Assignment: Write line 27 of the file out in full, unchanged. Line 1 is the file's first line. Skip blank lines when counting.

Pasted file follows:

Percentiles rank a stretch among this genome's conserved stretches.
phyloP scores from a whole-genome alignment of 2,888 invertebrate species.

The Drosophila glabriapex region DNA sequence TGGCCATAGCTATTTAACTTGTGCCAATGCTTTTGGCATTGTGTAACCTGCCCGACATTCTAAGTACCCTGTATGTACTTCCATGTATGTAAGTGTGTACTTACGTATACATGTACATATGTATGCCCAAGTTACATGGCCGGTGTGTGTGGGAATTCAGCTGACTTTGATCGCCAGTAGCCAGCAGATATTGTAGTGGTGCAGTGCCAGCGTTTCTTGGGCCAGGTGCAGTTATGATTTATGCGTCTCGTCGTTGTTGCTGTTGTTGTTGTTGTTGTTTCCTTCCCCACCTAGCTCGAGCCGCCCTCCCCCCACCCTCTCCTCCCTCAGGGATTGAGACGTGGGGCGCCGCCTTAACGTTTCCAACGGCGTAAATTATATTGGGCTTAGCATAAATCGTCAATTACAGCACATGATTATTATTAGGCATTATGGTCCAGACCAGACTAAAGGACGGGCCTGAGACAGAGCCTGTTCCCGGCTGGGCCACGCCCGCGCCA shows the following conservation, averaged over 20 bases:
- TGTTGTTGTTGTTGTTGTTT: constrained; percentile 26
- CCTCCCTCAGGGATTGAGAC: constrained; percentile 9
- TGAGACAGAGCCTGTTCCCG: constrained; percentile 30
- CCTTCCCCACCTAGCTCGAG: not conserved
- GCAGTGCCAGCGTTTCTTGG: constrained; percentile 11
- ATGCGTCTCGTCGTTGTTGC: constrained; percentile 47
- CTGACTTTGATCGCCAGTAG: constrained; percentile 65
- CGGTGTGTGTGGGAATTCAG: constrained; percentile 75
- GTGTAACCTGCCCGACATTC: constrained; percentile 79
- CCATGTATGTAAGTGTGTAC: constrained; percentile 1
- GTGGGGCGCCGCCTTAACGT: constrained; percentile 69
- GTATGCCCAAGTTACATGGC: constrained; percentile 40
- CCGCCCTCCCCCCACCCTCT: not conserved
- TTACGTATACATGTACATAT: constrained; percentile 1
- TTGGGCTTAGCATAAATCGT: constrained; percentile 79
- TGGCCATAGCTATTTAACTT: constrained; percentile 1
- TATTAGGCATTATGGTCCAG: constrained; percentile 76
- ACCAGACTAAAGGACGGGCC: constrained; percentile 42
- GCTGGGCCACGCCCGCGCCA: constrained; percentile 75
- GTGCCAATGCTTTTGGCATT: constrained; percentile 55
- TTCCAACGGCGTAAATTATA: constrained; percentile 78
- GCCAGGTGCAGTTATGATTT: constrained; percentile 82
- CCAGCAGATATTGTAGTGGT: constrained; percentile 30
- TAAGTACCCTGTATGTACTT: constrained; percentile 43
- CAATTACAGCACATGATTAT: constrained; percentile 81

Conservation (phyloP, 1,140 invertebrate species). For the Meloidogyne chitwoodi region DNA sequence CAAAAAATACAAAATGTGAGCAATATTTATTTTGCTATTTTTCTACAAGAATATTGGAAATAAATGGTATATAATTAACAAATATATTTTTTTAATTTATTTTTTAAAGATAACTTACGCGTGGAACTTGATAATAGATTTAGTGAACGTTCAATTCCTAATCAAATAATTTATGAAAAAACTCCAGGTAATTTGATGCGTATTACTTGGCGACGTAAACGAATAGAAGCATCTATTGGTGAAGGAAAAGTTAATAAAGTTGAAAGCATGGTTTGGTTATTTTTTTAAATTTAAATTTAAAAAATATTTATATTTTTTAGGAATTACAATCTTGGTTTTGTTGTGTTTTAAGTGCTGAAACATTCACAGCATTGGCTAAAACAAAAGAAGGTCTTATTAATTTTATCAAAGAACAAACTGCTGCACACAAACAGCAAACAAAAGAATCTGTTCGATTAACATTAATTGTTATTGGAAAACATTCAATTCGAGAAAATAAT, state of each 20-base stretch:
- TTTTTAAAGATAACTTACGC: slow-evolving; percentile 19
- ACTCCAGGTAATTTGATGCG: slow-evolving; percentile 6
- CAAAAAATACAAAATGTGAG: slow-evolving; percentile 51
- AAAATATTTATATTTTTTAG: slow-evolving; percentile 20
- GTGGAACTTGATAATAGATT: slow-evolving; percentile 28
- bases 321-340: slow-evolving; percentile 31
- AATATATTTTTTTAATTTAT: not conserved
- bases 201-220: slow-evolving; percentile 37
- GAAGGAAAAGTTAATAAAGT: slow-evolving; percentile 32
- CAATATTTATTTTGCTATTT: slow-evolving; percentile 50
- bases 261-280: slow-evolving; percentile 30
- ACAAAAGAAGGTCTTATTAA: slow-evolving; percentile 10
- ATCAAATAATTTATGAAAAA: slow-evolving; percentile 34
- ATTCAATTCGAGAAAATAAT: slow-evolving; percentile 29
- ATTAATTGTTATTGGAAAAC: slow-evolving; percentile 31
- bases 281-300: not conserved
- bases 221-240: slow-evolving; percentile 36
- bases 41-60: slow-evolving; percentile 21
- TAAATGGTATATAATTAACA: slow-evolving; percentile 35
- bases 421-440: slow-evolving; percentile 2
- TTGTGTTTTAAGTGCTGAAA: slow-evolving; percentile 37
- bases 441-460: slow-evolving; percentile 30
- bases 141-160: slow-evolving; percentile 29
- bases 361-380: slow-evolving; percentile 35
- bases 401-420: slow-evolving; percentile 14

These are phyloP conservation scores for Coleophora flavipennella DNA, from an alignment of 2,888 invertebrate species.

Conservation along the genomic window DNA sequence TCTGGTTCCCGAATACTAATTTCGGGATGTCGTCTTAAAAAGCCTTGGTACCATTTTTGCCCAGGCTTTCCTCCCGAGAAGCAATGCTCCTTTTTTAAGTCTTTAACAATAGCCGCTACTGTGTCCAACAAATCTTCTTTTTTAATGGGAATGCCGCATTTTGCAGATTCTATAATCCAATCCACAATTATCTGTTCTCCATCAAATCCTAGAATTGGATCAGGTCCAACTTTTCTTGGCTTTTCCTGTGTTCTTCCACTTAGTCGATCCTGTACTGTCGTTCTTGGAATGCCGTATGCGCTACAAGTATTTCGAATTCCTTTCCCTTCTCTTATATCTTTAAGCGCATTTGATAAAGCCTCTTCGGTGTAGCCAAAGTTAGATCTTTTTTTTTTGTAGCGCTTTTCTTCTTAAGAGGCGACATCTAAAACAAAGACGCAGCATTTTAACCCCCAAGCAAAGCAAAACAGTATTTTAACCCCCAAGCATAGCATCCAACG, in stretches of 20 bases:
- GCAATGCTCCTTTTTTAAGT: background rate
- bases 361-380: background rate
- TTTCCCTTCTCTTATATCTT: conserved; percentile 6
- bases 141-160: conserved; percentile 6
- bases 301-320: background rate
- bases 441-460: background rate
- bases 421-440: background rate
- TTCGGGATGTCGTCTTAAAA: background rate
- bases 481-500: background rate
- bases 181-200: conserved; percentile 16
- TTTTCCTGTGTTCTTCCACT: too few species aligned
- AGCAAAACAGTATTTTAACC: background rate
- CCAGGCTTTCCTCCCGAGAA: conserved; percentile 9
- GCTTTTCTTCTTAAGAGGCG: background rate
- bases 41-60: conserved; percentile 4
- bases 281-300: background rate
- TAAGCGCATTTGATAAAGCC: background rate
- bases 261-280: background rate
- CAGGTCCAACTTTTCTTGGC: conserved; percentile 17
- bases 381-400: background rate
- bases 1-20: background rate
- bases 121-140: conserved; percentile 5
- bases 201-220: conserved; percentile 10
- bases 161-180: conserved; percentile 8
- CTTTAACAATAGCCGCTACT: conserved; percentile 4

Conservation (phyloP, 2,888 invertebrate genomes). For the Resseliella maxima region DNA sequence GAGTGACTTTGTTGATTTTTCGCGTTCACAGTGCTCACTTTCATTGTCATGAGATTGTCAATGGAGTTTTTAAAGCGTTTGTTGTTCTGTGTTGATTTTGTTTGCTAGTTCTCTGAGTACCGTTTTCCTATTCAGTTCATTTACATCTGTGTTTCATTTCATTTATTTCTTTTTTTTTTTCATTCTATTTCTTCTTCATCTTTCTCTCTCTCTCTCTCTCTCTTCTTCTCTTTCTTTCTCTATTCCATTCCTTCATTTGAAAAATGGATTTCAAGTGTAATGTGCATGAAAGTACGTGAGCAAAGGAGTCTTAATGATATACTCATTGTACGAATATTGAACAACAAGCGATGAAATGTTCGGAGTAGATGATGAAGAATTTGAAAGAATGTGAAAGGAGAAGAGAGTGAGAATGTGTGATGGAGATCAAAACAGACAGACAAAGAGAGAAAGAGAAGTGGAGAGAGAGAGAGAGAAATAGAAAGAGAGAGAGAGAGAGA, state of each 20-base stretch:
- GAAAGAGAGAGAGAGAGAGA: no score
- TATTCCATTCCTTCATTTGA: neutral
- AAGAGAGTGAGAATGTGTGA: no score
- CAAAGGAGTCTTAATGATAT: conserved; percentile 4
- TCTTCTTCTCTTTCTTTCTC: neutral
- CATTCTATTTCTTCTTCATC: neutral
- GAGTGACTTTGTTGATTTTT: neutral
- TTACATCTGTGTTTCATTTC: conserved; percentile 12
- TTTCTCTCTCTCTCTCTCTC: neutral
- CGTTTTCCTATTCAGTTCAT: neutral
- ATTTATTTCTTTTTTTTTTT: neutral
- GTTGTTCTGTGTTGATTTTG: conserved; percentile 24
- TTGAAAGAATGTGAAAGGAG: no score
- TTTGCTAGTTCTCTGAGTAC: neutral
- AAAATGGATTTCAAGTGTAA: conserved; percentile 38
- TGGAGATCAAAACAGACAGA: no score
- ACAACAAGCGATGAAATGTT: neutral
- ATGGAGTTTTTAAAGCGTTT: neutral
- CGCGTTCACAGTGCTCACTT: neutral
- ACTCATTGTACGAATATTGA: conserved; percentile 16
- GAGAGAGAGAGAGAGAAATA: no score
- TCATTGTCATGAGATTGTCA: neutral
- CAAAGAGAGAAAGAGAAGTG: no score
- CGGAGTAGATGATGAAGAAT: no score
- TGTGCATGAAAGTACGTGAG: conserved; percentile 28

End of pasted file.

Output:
- TAAGTACCCTGTATGTACTT: constrained; percentile 43